While I had to dig back a bit to find it, Piper made virtually the same “yes and no” claim regarding the imagined universal nature of the atonement in The Pleasures of God where he warns the reader to “not allow some alien logic to force [you] to choose between these two teachings of Scripture.” I admit, I have no idea what sort of logic aliens might use, but on this planet, we’re stuck with things like the law of contradiction and excluded middle. So, what “alien logic” would forbid Piper or anyone else from harmonizing the teachings of Scripture, particularly when dealing with something so central as the atonement? Only by adopting a non-scriptural premise can one be forced to maintain a non-biblical conclusion. The problem is not with logic but with Piper’s exegesis that leads him to reject the clear teaching of Scripture regarding Christ’s atoning work for the elect alone. Consequently, there is no sense in which Christ atoned for the sins of everyone universally considered. I freely admit that God does not reveal himself exhaustively in Scripture, and, with Calvin, I affirm that we cannot go further than Scripture permits. However, this is not one of those cases. Piper’s solution to the atonement is to abandon logic. Maybe that’s why he’s such a popular preacher.
Now, someone (a PCA pastor who will remain anonymous since I didn’t ask his permission to quote him here) asked; “What are the effects of the atonement? And are some of those effects suitable or fitting for the non-elect?”
To answer that, I think one only needs to consider countries where the Gospel has taken root and the civilizations they have produced. Compare those countries with countries devoid of the Gospel or where it has been replaced by clever a counterfeit like Romanism (see also John Robbins’ booklet, Christ and Civilization). There is no question that the non-elect fare much better in Christian countries (even in post-Christian countries like our own) than, say, in Muslim countries or under the thumb of some sort of some authoritarian tyrant. Let’s face it, nobody lives well in North Korea.
Next, my interlocutor asked; “Could that be the kind of distinction Piper has in mind?” While you might say that some temporary benefits of Christ’s particular atonement extend beyond those for whom Christ died, that’s no consolation for those spending their eternity in hell. Besides, you cannot validly infer non-saving benefits to the non-elect from John 3:16 correctly understood. That’s because the non-elect are nowhere in view.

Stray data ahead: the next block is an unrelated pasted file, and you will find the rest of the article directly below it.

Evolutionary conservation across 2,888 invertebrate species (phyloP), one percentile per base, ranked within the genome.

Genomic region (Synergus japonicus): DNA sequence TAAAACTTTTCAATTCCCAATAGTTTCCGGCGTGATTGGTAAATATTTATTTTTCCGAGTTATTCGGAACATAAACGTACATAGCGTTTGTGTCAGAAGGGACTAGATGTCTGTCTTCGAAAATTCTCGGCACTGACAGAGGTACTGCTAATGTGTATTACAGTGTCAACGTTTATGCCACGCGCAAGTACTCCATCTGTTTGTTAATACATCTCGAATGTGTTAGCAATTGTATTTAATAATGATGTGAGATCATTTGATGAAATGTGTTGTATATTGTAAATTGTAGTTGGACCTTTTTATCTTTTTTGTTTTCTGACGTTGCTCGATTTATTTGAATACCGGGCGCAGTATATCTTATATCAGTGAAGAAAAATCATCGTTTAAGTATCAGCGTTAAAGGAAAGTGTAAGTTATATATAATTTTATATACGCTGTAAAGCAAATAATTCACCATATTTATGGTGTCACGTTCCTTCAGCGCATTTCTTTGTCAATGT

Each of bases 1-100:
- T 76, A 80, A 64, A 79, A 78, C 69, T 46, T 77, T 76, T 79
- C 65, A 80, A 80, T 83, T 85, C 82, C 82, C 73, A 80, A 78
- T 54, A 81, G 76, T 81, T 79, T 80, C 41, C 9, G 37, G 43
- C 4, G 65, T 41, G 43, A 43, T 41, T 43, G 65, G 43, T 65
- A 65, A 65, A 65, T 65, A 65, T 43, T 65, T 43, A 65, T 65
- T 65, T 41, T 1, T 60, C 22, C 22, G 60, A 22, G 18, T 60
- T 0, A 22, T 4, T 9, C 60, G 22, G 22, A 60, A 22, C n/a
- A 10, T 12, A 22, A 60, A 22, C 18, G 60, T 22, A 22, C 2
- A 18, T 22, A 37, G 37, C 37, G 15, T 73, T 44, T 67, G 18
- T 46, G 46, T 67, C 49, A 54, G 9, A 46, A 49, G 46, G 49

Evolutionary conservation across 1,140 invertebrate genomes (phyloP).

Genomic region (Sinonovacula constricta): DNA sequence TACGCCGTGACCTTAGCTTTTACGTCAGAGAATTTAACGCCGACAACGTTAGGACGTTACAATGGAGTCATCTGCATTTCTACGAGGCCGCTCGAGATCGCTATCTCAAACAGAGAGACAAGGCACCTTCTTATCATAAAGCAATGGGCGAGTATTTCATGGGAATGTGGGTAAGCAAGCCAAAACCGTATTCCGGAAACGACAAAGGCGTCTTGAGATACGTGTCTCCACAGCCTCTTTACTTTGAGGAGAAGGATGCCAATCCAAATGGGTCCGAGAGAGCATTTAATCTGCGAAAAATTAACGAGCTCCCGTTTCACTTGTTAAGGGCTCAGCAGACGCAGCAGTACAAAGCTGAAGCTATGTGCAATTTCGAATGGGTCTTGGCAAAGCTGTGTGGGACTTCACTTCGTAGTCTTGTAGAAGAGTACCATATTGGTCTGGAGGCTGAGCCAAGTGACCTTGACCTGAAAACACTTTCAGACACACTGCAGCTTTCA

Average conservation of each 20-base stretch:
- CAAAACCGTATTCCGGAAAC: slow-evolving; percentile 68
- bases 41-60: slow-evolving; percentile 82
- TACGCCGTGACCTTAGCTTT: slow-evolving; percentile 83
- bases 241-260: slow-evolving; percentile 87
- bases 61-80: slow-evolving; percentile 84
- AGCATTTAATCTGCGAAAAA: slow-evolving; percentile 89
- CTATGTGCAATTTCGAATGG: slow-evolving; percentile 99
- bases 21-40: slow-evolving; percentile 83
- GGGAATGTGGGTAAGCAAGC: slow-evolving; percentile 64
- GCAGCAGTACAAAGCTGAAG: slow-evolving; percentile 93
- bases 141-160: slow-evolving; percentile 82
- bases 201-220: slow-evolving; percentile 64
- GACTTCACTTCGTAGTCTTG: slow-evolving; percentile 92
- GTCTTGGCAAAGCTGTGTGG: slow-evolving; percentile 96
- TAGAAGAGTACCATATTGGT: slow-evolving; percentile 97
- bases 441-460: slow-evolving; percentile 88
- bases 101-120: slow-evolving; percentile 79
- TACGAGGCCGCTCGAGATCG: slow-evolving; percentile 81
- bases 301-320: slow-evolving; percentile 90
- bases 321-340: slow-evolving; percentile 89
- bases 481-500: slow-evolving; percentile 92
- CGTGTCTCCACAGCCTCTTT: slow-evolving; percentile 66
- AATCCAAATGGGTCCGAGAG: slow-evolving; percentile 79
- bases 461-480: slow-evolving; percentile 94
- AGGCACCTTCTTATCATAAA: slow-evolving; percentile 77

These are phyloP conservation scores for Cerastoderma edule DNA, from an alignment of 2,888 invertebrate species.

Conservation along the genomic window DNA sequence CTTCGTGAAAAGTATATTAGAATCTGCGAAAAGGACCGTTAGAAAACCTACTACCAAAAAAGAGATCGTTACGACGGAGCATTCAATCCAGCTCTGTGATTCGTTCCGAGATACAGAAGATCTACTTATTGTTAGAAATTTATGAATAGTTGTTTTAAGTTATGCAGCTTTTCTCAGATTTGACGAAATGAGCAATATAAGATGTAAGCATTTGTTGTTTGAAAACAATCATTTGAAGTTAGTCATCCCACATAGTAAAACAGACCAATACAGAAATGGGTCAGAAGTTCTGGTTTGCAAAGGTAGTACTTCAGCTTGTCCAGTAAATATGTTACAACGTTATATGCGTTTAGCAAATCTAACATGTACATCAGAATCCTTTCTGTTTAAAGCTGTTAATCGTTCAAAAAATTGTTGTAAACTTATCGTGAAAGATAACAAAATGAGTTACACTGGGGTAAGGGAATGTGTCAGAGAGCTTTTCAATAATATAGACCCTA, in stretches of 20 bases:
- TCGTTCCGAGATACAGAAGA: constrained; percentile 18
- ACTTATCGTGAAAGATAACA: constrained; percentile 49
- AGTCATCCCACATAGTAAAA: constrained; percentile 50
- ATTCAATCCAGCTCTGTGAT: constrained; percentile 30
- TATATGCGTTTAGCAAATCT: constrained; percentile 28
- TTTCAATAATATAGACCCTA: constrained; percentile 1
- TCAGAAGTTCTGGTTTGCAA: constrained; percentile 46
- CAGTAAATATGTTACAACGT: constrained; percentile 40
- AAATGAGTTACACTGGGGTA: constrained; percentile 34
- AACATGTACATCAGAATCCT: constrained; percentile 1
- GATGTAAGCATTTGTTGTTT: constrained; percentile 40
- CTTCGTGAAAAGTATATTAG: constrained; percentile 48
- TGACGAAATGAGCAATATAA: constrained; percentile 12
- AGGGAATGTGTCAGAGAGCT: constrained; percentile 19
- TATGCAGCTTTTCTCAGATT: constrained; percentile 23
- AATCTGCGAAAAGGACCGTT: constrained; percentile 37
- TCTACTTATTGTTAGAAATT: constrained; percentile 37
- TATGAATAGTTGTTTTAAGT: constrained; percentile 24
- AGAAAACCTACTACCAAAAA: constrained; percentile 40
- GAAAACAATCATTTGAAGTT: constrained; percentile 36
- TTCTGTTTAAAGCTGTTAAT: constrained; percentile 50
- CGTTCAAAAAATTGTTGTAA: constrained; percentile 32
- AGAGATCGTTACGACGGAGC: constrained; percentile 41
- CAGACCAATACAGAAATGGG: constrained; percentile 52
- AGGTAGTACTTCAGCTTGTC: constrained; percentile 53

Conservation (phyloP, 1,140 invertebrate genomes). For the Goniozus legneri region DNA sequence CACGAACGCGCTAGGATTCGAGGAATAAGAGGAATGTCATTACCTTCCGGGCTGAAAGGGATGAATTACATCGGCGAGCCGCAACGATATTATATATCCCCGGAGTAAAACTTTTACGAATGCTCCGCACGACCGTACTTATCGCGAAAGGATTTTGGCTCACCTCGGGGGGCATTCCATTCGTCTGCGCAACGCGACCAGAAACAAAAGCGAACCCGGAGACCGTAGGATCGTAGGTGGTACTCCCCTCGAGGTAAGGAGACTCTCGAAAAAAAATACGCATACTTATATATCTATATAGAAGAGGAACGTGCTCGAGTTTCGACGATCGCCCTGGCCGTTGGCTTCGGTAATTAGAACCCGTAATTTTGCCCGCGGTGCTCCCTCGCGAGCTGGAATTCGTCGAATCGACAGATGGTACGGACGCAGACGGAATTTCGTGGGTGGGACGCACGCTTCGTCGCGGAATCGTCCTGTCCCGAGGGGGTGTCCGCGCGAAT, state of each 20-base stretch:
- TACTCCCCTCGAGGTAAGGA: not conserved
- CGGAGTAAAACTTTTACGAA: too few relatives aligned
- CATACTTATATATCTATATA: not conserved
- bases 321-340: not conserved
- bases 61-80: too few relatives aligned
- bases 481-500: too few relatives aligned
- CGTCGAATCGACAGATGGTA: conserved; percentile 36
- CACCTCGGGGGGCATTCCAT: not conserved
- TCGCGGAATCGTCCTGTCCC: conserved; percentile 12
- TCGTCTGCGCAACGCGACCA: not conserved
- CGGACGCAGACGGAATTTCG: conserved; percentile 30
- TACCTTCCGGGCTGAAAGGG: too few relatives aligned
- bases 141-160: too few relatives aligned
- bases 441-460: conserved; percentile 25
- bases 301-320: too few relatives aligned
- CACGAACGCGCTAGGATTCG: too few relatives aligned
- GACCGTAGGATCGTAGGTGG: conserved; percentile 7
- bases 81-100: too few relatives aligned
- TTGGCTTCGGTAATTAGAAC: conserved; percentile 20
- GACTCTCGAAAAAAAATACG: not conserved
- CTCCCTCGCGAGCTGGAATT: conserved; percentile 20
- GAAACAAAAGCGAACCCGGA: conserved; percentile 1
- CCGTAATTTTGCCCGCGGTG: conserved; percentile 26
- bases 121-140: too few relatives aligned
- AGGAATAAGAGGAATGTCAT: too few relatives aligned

Then came this reply:
Your first point is right–he does approach John 3:16 in a way that Reformed folks don’t, and that sets off an alarm. Your second point is wrong because I’ve shown that he’s not saying what you claim–he’s not saying it’s binary, and you have to believe both A and Not A. He’s saying the atonement has aspects that apply to all.
Since Piper interprets John 3:16 in a way that the Reformed traditionally have not, it is impossible to see how he’s not saying we must believe both A and Not A. The point being, it’s impossible to maintain an Arminian or universalistic understanding of John 3:16 and not contradict Reformed soteriology.
To illustrate this point again, and from the same article, Piper argues:
The transformation that made faith a reality was secured in the atonement for the beneficiaries of the new covenant. In other words, a new heart was purchased for God’s people in the atonement. This is more than the purchase of a possibility. This is more than the purchase of an offer of salvation. This is the real purchase for God’s people of God’s sovereign work to take out the heart of stone and put in the new, believing heart of flesh. Nobody would believe if that hadn’t been bought for them [emphasis mine].
Later he adds:
It not only purchases a genuine offer to the whole world in terms of John 3:16, but goes beyond the offer and actually accomplishes the triumph over unbelief and hardness of heart and brings to pass salvation and all the purposes of God that depend on it.
Where is this genuine offer given to “the whole world”? As already noted, it is nowhere found “in terms of John 3:16.” It seems to me that Piper wants to proclaim to all men that Christ died for them and has a wonderful plan for their life on the condition that they believe. But, then he says; “Nobody would believe if that hadn’t been bought for them.” Again, Piper wants it both ways and ends up with a completely incoherent view of the atonement. It’s like saying I bought some candy for my daughter, but I also offer it to my son even though I have no intention of ever giving him any.